There’s a reason we can recite many of these vows from memory already: because they’re great, and they’ve been working for centuries.More >>
There’s a reason we can recite many of these vows from memory already: because they’re great, and they’ve been working for centuries. More >>
It’s getting down to the wire; you’ve found a fabulous officiate in the picture-perfect church, you’ve selected or written your vows. Now it’s time to choose the readings. The few words spoken during the wedding ceremony are a beautiful way to communicate the significance of your marriage to your guests and loved ones; they’re also a warm way to invite those close to you to share in the joy of the day by reading aloud. Whether scripture, poem, or prose from the bard himself, couples can use readings to personalize the ceremony and have others besides the bridal party participate in the celebration.
Non-denominational readings If you’re having a non-denominational ceremony or if you have a flexible officiate, your well of resources is unlimited. Plato, Virgil, Shakespeare, Blake, Whitman, Frost: all may be tapped for inspiration and for words to express your love and commitment to each other. Consider passages that have moved you in the past, or ones that portrayed the institution of marriage as you envision it. Poetry, prose, and songs can be included, and also consider rites that take place in other cultures.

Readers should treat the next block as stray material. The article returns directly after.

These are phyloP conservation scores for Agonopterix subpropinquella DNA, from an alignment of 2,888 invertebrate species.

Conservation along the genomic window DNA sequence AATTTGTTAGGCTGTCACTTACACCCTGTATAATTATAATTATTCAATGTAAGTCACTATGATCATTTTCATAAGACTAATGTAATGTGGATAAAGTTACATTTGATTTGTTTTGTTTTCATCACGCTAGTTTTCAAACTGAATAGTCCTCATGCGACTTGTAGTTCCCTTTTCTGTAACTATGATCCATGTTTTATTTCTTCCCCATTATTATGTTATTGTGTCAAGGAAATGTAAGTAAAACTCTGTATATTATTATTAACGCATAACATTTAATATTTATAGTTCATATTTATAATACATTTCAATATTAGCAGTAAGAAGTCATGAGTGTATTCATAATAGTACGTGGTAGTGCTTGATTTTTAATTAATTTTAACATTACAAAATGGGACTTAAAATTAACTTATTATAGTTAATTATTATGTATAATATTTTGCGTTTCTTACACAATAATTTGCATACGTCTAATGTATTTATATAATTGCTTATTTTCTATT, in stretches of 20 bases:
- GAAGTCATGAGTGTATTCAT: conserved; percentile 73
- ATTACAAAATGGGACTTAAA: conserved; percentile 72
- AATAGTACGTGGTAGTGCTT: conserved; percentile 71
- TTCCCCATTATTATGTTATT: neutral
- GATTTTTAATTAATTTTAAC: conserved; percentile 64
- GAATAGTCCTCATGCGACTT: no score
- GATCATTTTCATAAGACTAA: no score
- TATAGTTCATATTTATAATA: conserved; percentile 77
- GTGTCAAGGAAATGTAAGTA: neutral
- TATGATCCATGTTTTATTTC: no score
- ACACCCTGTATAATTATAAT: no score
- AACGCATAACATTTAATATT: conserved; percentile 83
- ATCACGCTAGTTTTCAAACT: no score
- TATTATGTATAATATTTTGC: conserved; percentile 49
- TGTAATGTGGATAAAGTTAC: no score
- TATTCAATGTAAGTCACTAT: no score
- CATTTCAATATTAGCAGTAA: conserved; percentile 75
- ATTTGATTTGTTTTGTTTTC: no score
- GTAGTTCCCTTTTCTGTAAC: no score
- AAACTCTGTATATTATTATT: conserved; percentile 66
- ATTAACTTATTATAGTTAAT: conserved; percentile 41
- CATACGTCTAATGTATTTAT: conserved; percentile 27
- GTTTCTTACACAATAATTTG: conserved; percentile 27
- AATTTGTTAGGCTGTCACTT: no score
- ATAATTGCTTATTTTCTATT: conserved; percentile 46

Christian readings There is a wealth of verse to choose from to fit you and your loved one’s tastes, but often your officiate can trim the choice down with a list of suggested and most appropriate readings.
Some of the most popular Biblical readings include:
Genesis 1:26-31, 2:18-25 “The Creation of Man and Woman”
Song of Songs 2:8-10, 14, 16a, 8:6-7a “Love is Strong as Death”
Matthew 7:21-25 “The House Built Upon a Rock”
Matthew 22:35-40 “Love, the Greatest Commandment”
John 15:9-16 “Love One Another as Jesus Loves You”
I Corinthians 13:1-13 “The Way of Love”
Ephesians 5:21-33 “The Mystery of Marriage”
Jewish Readings After the vows are exchanged and the ketubah, the marriage contract, is signed, the seven blessings or sheva berachot, are recited over a glass of wine. The blessings can be said by either the rabbi or various people that the bride and groom wish to include in the ceremony.
Need more help making sense of all the wise words on matrimony and love? Check out the following books, Wedding Readings: Centuries of Writing and Rituals on Love and Marriage by Eleanor C. Munrow or Weddings from the Heart: Contemporary and Traditional Ceremonies for an Unforgettable Wedding by Daphne Rose Kingma, for more ideas. In the flurry of all the preparations what better way to remind the two of you what the upcoming day is all about than joining together to pick the words that say it best.